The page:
368 Kandanga-Amamoor Rd
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Platypus & Wildlife Spotting
Walk by Amamoor Creek at Amama park and you might spot a platypus. Or you could hire a bike or kayak ...
Enjoy the tranquility of a kayak on Mary River or Yabba Creek. Get close to nature as the nocturnal animals awake and look for their night time feed. Experience the chance of getting up close to the elusive and shy platypus.
The Platypus is a small, semi-aquatic mammal found in the eastern part of Australia and one of four monotremes, the only mammals that lay eggs instead of giving birth to live young. (The other three monotremes are echidnas)
The Platypus looks rather like a beaver; the body and broad, flat tail are covered with brown fur, but it has webbed feet and a large, rubbery snout. The Platypus is a semi-aquatic animal, and is an excellent swimmer. It keeps its eyes tightly shut when swimming, relying completely on its other senses. All four feet of the Platypus are webbed. When it swims, it propels itself by paddling with the front two feet. The tail and hind feet assist in steering but not propulsion.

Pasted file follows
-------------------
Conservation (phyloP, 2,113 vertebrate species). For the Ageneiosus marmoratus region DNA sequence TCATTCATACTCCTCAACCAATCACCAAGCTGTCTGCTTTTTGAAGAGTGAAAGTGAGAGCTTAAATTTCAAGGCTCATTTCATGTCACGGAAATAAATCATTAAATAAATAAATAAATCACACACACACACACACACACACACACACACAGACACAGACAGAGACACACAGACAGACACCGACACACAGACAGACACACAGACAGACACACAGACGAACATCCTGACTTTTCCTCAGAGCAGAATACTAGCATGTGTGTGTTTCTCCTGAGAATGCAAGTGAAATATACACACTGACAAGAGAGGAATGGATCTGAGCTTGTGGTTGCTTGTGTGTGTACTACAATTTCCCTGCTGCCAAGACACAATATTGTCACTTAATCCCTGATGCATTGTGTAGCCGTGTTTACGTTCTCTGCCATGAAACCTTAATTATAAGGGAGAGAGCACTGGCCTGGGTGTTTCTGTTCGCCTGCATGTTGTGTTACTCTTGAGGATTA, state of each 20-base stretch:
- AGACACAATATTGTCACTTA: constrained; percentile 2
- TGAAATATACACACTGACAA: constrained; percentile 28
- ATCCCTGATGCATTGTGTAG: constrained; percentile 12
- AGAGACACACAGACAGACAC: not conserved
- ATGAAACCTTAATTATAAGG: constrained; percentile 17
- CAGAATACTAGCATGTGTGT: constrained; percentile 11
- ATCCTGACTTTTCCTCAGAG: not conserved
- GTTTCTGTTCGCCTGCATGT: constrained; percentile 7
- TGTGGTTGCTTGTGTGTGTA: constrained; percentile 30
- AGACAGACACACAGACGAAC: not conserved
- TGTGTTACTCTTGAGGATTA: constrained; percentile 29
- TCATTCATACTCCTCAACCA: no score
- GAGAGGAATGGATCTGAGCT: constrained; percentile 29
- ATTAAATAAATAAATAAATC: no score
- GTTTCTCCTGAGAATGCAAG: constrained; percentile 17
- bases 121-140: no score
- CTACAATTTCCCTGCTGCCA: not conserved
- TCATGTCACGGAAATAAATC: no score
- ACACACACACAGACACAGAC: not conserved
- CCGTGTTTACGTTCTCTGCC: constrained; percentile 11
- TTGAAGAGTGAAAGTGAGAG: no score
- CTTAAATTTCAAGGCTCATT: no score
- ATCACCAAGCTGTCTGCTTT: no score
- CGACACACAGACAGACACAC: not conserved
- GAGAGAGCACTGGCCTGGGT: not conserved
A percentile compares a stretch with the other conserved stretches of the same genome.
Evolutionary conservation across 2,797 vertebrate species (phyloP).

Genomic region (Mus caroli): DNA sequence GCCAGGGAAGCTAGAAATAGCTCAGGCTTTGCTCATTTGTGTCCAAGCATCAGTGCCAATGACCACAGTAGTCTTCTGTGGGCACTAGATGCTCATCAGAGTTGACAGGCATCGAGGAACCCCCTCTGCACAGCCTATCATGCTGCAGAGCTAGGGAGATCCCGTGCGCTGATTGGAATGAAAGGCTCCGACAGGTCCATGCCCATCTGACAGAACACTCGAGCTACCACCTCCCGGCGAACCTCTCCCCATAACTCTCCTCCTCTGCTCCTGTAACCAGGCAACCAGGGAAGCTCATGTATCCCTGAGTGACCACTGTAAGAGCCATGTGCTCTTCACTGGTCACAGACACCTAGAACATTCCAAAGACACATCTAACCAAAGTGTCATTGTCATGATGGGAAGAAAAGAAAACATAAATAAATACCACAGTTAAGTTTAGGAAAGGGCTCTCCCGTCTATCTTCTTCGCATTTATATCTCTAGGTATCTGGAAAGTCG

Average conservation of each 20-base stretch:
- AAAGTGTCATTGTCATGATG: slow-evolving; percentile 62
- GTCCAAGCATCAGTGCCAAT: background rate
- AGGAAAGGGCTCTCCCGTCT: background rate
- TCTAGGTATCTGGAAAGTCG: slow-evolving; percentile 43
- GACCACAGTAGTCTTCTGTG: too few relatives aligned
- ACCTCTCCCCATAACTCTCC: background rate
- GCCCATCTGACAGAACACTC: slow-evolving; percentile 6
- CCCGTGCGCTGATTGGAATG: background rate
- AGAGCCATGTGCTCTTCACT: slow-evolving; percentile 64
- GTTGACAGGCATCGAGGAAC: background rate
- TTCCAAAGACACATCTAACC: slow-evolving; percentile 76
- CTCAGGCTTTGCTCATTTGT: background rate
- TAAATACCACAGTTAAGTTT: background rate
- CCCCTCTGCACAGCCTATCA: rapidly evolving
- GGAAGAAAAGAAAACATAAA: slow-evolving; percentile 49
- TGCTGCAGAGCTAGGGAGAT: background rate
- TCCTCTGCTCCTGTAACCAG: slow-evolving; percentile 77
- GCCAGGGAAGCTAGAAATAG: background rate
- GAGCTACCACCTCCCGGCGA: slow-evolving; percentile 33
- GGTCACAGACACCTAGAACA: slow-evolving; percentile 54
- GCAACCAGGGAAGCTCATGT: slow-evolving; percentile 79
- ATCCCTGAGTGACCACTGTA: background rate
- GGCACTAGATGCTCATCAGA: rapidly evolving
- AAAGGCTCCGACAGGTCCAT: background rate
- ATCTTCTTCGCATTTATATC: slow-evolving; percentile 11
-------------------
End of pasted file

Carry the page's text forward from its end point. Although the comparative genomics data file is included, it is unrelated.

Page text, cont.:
The Platypus feeds on worms and insect larvae, freshwater shrimps, and yabbies that it digs out of the river bed with its snout or catches while swimming. Its bill is very sensitive, allowing it to hunt its food without using its eyesight. The Platypus is the only mammal that locates its prey in part by detecting their body electricity.
When not in the water, the Platypus retires to a short, straight burrow in the riverbank not far above water level, often hidden under a protective tangle of roots. For breeding, the female digs much larger and more elaborate burrows, up to 20 metres long and blocked with plugs at intervals. She fills the nest at the end of the tunnel with reeds for bedding material.
As a monotreme, the Platypus does not give birth to live young but instead lays eggs in its nest. When the eggs hatch, the small babies emerge and cling to the mother. Like other mammals, the mother produces milk for the new babies. The Platypus does not have apparent external nipples, but excretes the milk through small openings in the skin. The young Platypus sucks the milk up from the mother's belly while she is lying on her back
The male Platypus has venomous ankle spurs. The poison is not lethal to humans but produces excruciating pain and swelling that may last for several months. The venom can be lethal to dogs and smaller domestic animals.